ii. Basic research is urgently needed on libraries’ future that actually includes what we know is happening – mass closures, local authorities reduced to a few basic functions, professional qualifications/posts much diluted, reliance on unregulated volunteer outposts.

Priority topics might include:
- whether volunteer libraries save any money at all, and their effects on usage, quality etc. (We already have evidence that usage often declines sharply, the library function is diminished and other community activities (understandably) dominate.

- research into how certain authorities (eg, Lancs, Southwark, Lambeth) have managed to avoid closures/reduced services

- follow-up research on the Future Libraries pilots, which had yielded no clear benefits when last evaluated by MLA (and several of which have since collapsed – why?)

iii. A checklist should be compiled listing what a proper library service provides – expert staff, appropriate stock, digital support, convenient hours and premises, outreach work, access to national resources etc etc.

This would be ticked by both council and voluntary libraries – keeping alive understanding of libraries’ full functions, and providing a ready-made list of the gaps that must be re-filled.

iv. A similar checklist should be compiled – and enforced – to ensure that all library authorities are making full use of well-established ways to make non-destructive savings (including – but by no means limited to – purchasing consortia, common standards for digital infrastructure, NAG’s common standards for book processing, e-invoicing, shared back office functions, full use of existing resources for book promotion, digital marketing and outreach). 

v. A searchable database of research results, reference material, advice, proven pilot schemes, good practice, bright ideas for promotions, guidance on common problems, etc. Given the huge resource achieved by with no support at all, this should be easy.

vi. LGA should appoint full-time advisers on library efficiency, service sharing etc, as it already does for other local authority services. (Some authorities lack the expertise to negotiate innovations and can be very naïve – especially with IT and other outside contractors. The same problem has arisen with PFIs.)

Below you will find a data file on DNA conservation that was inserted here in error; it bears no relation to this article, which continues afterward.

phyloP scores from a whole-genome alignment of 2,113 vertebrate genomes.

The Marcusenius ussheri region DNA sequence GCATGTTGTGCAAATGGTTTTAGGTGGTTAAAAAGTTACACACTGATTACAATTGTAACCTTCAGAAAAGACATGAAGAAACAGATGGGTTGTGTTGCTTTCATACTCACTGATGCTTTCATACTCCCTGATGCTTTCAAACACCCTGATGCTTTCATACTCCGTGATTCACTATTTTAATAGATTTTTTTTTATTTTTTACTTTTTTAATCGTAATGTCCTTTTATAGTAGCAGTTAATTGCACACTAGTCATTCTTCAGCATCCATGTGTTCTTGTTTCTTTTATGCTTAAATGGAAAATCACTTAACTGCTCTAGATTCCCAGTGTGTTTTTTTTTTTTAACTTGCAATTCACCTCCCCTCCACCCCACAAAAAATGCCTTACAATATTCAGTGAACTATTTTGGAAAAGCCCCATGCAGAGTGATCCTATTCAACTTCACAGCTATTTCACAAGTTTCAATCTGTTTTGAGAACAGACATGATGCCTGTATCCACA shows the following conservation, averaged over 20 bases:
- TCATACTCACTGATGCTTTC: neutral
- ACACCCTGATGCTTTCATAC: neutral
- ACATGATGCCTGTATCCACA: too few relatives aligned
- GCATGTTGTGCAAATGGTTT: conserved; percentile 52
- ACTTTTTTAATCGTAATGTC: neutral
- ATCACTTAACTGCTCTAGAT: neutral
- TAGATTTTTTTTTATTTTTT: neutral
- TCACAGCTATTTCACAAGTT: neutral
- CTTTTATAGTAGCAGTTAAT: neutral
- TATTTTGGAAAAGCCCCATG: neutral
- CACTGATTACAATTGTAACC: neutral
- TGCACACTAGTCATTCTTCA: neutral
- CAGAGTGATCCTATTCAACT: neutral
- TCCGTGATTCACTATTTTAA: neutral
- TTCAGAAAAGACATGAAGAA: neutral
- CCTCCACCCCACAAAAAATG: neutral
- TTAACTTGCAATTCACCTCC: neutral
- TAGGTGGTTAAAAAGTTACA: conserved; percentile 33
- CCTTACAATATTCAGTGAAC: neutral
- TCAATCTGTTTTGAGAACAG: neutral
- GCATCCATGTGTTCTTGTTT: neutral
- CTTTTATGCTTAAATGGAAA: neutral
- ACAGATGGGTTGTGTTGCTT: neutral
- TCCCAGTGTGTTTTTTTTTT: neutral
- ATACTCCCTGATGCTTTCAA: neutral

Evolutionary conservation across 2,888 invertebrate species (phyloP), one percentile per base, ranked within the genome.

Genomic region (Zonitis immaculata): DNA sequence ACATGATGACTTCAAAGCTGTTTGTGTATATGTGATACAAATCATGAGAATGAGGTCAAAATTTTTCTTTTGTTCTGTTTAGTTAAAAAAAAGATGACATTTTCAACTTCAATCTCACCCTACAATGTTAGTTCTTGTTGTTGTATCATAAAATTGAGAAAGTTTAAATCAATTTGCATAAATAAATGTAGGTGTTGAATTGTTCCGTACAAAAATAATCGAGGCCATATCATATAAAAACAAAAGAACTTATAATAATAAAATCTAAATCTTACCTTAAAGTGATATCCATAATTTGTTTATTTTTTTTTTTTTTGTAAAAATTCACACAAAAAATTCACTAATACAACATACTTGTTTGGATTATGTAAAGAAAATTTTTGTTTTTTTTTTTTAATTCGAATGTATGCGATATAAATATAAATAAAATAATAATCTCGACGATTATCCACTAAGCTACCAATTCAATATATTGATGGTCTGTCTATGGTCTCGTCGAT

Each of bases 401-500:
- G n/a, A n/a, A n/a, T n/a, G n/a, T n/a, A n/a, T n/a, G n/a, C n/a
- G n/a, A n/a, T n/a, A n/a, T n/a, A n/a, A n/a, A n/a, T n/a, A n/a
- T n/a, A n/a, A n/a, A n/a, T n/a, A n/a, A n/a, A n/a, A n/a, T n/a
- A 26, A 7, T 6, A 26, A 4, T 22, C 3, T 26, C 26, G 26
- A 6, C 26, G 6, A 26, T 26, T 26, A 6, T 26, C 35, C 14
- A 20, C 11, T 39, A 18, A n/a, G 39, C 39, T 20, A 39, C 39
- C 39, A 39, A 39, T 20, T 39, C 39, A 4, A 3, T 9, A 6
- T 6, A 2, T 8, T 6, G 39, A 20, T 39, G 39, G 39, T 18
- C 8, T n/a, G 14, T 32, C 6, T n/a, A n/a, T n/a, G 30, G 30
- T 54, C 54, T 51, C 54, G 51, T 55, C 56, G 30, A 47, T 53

vii. There should be a national campaign to publicise libraries. Research has repeatedly shown that most non-users are amazed to find out what is already provided even by the most run-of-the-mill library services.

viii. There should be – as a matter of particular urgency – nationally-produced materials to explain libraries’ role to councillors, and their crucial relevance to councils’ own priorities (including – but again by no means limited to – education, public health, employment, community cohesion, crime prevention, economic growth, regeneration, support for benefits claimants, use of councils’ own digital service delivery routes…)

ix. DCMS should actively promote the value of public libraries to delivering the priorities of central government departments including (and again not limited to) health, jobsearch, education, literacy, digital literacy/access, citizenship, benefits system.

Despite the minister’s repeated promises to do this, it is only too apparent that most government departments are quite unaware that their own plans are being severely undermined by failing delivery at ground level.

x. There should be proper, regular analysis of the CIPFA figures – in particular to find out what works and what doesn’t, by comparing different authorities. Much effort goes into collecting them, to little purpose. Past analysis was confined to national trends – thus failing to capitalise on the wealth of material available for comparisons. And even this was dropped by MLA.




1.  Need for proper access to/analysis of CIPFA figures.
2.  PLR (relationship to national system, possible extra costs to non-statutory libraries etc).